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'What Shape?' printed from http://nrich.maths.org/
This is one of a series of problems designed to develop learners' team working skills. Other tasks in the series can be found by going to this article.
What are you aiming to do?
For the task:
One member of the team is trying to find out what is on their chosen card (the unknown) by asking as few questions as possible.
The rest of the team need to confer and agree on a "Yes" or "No" answer to each question and keep track of the number of questions that have been asked altogether.
As a team:
- asking questions - making sense of your own understanding
- being concise
- reflecting on what has been said.
The task is designed to work with a team of four or five people. If you do the task several times, members of the team can take turns at trying to find the unknown. You may also wish to appoint an observer.
You will need the set of shape cards
. Spread them out on the table so that everyone can see the sorts of shapes chosen for this task.
You will each need a sheet of paper and pencil.
Tackling the problem
- Choose someone on the team to keep track of the number of questions - this might be the observer.
- The person who has been chosen to try to find the unknown shape chooses a card and hands it to the rest of the team without looking at it.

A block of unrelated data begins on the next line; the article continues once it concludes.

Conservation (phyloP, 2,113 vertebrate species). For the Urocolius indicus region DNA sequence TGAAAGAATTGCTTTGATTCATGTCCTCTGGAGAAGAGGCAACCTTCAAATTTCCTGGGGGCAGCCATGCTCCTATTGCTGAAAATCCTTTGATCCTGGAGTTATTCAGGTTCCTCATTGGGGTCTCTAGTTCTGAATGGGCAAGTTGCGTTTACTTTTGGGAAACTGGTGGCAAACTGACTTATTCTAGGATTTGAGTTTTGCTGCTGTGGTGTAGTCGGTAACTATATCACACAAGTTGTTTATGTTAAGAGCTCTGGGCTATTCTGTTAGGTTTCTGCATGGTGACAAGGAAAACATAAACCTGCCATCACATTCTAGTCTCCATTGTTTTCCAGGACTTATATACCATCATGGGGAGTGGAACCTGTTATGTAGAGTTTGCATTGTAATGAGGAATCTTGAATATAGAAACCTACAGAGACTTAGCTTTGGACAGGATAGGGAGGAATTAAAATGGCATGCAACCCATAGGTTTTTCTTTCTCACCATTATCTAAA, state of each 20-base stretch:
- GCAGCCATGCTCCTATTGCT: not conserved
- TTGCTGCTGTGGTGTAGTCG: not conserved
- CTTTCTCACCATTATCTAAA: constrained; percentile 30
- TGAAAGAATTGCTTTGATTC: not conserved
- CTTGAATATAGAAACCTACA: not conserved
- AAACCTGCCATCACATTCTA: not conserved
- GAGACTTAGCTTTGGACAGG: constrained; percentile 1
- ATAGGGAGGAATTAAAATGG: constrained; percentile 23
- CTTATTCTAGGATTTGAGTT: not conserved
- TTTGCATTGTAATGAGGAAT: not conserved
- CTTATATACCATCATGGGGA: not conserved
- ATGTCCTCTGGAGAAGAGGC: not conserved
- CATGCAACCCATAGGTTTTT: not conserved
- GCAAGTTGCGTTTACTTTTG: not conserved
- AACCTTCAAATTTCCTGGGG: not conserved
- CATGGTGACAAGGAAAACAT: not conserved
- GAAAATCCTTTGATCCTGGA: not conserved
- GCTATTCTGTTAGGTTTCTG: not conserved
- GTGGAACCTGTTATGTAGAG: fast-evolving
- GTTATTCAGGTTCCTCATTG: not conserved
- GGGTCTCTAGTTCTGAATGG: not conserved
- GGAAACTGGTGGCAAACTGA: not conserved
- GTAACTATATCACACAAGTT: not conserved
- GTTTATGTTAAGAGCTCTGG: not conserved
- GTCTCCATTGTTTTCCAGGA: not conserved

- The person trying to find the shape can ask up to 12 questions.
- When a question has been asked, each of the other members of the team writes "Yes" or "No" on their sheet of paper. If they all agree one person gives the answer.
- If the team do not agree, they will need to confer - preferably out of earshot of the person trying to find the shape. Once in agreement, one person gives the answer.
- The person trying to find the unknown can have up to three attempts at guessing what is on the card before the task ends. Each guess counts as one of the 12 questions.
- The team can offer the hint "Cold" or "Warm" or "Hot" if the first or second guess is incorrect.
At the end of the task the team should discuss what proved to be good questions and less good questions. If the person does not identify what is on the card, discuss what questions might have worked more effectively.
Did you work well as a team?
- Keep track of the number of questions
- Make a note of questions you thought were effective and why
- Note when the team worked well together.
We have written a version of this task which is suitable for one child and an adult playing together at home.